Cost of negative rates = €2bn
Against a total loan portfolio of 17 trillion Euros this is a rounding item perhaps but nonetheless it is a transfer from bond investors to governments of 2 billion Euros a year which is usually described under the category of taxation. This is a deflationary move which of course is supposed to stop deflationary trends as my financial lexicon for these times finds plenty of work.
Being based in Switzerland perhaps the BIS economists have a genuine reason to rue this development.
In particular, Swiss banks have raised the lending rate on mortgages, even as government and corporate bond yields fell in line with the money market rates
The biter bit? Anyway this is yet another deflationary influence on a policy which is supposed to provide a stimulus. If we take a broad brush view then negative deposit rates to apply to wholesale deposits but extremely rarely to retail ones. Will this continue as Mario Draghi sings along to Madonna?
Deeper and deeper and deeper and deeper
Sweeter and sweeter and sweeter and sweeter
The BIS has its concerns.
Looking ahead, there is great uncertainty about the behaviour of individuals and institutions if rates were to decline further into negative territory or remain negative for a prolonged period>
Larry seems to have worked himself into a panic, are the Harvard pensioners after him again? Or has his role in the repeal of Glass-Steagal come back into the news? From the Washington Post.
Market measures of inflation expectations have been collapsing and, on the Fed’s preferred inflation measure, are now in the range of 1 to 1.25 percent over the next decade.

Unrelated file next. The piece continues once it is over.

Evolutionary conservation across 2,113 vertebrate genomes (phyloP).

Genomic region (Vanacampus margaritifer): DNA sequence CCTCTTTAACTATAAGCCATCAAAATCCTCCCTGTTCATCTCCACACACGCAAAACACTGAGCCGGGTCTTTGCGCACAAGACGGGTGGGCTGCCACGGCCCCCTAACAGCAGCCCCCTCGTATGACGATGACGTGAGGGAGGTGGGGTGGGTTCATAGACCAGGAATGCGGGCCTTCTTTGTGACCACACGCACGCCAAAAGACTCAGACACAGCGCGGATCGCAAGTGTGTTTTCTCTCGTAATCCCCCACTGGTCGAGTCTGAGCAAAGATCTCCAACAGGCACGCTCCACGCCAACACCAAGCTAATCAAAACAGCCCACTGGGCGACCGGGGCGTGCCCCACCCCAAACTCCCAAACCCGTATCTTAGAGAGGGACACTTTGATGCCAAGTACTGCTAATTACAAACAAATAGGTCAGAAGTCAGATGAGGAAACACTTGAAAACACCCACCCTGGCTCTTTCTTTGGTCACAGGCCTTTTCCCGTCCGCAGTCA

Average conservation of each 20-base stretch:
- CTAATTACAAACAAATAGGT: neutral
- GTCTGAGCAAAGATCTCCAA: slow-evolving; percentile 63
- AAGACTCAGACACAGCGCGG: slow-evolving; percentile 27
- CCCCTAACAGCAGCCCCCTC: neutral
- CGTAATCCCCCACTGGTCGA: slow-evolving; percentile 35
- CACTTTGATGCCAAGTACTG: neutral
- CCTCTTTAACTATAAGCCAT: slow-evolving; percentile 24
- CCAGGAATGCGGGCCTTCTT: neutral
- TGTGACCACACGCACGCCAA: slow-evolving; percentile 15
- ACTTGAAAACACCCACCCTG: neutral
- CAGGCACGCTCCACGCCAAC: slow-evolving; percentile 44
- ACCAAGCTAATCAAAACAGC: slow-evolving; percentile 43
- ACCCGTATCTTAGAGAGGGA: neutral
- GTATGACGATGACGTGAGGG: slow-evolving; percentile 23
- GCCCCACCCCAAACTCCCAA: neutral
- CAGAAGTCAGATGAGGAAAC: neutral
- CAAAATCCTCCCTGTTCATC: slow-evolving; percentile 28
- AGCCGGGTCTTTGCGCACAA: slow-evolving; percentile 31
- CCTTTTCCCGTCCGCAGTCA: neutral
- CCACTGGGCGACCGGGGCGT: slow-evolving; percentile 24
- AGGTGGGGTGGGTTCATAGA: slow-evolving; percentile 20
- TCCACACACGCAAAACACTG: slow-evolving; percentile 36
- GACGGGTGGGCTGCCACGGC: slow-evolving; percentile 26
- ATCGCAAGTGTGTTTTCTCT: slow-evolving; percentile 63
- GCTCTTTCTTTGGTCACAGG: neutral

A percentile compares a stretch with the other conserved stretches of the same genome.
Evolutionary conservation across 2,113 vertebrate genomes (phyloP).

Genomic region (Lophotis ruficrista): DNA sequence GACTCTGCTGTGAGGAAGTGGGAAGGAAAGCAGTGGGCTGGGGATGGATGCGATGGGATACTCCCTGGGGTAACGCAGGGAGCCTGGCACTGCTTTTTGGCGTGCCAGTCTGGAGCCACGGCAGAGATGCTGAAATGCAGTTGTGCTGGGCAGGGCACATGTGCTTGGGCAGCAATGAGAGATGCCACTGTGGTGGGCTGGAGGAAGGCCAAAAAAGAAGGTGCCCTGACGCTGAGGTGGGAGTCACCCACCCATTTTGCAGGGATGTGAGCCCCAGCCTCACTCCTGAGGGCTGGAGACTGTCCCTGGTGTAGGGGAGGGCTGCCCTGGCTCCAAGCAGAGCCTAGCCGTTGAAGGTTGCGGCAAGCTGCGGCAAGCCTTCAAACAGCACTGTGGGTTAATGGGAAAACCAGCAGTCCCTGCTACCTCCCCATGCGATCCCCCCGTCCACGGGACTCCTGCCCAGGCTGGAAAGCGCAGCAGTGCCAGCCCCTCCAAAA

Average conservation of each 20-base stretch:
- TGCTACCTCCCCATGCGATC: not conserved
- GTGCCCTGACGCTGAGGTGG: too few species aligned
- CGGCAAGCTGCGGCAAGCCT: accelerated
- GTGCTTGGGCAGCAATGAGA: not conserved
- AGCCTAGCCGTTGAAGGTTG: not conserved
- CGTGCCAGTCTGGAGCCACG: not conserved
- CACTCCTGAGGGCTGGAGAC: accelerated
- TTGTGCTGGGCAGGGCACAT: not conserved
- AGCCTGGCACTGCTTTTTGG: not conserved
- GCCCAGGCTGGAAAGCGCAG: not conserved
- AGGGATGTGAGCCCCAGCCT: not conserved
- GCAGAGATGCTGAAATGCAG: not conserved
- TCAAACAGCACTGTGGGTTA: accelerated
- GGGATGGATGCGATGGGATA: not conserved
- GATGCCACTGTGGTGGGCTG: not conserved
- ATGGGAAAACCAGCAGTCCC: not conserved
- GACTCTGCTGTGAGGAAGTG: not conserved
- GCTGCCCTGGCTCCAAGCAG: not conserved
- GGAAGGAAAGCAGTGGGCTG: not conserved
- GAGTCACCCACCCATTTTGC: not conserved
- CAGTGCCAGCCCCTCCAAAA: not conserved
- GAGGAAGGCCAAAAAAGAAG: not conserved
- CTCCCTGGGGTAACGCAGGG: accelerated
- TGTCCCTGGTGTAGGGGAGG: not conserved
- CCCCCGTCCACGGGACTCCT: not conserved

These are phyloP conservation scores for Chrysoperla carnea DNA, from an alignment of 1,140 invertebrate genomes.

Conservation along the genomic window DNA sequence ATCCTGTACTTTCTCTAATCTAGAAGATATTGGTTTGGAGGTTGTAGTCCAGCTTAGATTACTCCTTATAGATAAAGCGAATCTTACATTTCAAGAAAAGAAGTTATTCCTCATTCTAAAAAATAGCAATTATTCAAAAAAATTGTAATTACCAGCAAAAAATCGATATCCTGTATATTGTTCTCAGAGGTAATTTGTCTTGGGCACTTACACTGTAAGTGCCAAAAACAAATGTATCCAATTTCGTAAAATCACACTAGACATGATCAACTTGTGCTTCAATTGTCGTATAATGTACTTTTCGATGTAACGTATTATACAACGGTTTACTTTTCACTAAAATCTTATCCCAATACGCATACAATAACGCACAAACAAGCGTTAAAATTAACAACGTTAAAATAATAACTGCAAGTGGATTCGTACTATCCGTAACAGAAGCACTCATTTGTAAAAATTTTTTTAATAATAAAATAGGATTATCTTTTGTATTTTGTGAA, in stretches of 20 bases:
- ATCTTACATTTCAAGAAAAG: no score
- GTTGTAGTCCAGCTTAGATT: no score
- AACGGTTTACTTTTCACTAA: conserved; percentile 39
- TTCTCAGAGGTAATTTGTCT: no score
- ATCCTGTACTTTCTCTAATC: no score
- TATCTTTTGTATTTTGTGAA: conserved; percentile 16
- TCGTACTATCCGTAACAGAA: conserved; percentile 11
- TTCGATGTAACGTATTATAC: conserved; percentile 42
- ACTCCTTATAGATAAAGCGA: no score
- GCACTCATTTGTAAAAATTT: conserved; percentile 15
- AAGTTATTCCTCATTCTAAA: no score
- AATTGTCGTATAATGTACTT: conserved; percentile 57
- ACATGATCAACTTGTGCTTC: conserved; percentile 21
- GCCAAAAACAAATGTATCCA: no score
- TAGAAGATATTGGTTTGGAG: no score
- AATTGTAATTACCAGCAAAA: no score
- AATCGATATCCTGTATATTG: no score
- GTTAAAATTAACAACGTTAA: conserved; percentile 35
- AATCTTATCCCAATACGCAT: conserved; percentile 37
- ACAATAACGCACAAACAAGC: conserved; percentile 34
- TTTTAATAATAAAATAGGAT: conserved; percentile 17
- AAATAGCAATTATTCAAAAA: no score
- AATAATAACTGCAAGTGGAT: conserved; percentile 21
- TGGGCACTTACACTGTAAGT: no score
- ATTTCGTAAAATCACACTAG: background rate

Seeing as the target is 2% per annum that means a small undershoot in mathematical terms. However this may be the problem as Larry does not seem to be so hot at what he would call math.
In the 1970s, it took years for policymakers to recognize how far behind the curve they were on inflation and to make strong policy adjustments.
Actually the official measure of US consumer inflation peaked at 14.8% in early 1980 so a 12.8% overshoot is the same as a 0.75% to 1% per annum one Larry? Actually perhaps someone might nudge his elbow and point out that commodity prices are now rising (Brent Crude Oil has risen above US $39 as I type this).
Larry Summers wants everyone to pay more for things at which point he will do his best to claim that the inflation created makes people better off when in fact it makes them worse off.
There will be much to consider this week on the subject of negative interest-rates. Mario Draghi has repeated his pre- December Open Mouth Operations but you see according to the Bank of England Underground blog December was a disappointment.
That means the effect of QE2 on asset prices was still notable, for example, we estimate the extension led to a 5% depreciation of the euro against the dollar and a 6% increase in equity prices. Nevertheless, the extension’s impact was still substantially less than the initial programme both because the extension was smaller and had less impact per €100bn of purchases.
The situation is complex as we had more QE and an interest-rate cut combined but less bank for your buck (Euro) is the message here. Oh and you may note that QE and NIRP are being judged in terms of the exchange rate and equity markets. One in the eye for those who claim that there is any such intention!
Meanwhile Bank of Japan Governor Kuroda has been speaking clear this morning.
The answer is very clear. Individuals and firms as a whole will definitely benefit from this policy……..Deflation will not return to Japan. Price stability with 2 percent inflation will definitely be achieved.
Of course he introduced negative interest-rates only 8 days after denying any such intentions. Still here is food for thought for Japanese depositors and savers.
In other words, the interest earned on depositing 1
million yen for a year declines by 190 yen — from 200 yen to 10 yen.